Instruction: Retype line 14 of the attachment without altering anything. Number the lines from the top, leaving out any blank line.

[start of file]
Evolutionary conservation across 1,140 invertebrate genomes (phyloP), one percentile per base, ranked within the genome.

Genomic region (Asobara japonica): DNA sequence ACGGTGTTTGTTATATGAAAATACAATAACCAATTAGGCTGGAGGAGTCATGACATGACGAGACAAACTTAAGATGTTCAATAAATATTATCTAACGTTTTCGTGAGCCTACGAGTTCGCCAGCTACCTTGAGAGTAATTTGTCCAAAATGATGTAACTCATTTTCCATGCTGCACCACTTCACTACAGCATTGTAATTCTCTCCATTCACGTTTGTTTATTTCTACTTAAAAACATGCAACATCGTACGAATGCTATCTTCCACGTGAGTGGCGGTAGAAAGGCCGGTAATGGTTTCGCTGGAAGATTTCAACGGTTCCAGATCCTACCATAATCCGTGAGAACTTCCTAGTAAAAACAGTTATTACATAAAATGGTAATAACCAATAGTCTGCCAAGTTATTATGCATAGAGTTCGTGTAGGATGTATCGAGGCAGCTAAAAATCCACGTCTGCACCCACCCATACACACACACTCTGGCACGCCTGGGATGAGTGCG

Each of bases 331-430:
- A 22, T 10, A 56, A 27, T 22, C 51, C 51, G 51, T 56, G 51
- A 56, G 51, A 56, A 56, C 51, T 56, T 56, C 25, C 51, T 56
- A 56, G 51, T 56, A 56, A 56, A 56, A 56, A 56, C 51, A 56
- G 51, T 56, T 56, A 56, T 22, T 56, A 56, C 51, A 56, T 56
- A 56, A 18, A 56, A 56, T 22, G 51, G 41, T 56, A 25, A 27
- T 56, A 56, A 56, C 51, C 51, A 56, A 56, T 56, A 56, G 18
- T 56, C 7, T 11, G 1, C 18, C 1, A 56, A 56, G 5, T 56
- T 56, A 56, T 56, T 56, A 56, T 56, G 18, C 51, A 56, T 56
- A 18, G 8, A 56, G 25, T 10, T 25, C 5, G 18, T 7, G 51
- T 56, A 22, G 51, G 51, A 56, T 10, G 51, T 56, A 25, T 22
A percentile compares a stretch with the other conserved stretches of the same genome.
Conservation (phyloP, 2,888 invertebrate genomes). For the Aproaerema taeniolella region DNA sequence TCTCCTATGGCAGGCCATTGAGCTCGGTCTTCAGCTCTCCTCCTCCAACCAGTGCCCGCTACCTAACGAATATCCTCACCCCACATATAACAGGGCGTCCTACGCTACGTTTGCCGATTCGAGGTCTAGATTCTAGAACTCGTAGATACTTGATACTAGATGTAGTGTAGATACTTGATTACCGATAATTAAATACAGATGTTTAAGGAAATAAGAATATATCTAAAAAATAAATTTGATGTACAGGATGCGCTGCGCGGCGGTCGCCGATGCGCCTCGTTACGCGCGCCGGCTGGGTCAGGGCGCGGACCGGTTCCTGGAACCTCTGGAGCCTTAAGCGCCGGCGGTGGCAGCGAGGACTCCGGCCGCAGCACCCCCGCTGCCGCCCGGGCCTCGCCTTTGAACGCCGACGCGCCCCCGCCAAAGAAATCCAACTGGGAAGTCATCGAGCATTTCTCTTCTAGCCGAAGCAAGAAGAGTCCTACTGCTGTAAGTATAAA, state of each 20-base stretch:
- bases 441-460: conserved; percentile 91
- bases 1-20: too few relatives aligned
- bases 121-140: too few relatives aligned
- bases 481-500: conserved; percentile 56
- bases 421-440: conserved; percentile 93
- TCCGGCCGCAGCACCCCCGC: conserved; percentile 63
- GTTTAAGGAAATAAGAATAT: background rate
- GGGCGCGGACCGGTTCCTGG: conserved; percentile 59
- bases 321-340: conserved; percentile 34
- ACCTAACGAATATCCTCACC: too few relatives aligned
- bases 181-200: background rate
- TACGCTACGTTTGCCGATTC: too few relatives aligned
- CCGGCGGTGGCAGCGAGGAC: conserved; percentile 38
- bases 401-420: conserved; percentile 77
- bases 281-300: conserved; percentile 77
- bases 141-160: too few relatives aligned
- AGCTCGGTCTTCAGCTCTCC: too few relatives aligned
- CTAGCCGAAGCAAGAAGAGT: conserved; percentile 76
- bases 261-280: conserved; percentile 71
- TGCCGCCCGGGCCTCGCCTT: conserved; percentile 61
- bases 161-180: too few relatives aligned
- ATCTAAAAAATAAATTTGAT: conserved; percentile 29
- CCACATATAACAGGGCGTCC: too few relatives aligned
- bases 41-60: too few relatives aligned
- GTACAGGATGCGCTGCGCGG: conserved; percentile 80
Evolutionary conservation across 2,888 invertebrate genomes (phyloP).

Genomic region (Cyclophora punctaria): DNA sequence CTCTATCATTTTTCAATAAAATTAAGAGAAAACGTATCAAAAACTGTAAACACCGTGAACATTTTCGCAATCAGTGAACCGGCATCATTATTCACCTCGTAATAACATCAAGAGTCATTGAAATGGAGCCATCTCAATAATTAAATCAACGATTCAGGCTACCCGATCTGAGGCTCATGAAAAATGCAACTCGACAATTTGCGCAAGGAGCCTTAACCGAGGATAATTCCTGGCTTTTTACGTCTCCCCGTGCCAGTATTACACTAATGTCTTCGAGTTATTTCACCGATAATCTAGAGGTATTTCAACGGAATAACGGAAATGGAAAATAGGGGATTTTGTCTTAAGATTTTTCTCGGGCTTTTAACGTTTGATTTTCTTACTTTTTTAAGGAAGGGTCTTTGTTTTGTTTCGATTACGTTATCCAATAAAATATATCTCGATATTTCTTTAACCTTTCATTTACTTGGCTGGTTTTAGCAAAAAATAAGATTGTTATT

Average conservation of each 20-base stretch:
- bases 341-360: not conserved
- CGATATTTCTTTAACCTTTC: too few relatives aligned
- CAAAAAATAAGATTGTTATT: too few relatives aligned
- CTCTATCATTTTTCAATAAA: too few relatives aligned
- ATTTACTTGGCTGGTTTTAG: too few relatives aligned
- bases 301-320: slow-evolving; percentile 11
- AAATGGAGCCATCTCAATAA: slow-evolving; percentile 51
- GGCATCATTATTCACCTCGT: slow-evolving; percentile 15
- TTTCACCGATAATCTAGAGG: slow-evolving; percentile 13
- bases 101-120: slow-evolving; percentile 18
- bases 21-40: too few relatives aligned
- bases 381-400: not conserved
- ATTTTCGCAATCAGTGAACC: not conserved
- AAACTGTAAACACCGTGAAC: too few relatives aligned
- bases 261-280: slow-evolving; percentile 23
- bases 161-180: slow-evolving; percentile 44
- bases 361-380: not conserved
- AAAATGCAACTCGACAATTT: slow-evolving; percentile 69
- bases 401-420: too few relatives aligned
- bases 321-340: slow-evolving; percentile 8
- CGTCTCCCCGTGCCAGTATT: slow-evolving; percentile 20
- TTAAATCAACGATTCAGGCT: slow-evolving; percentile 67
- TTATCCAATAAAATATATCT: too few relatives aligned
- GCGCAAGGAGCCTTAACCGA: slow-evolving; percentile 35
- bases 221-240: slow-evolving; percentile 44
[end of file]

A percentile compares a stretch with the other conserved stretches of the same genome.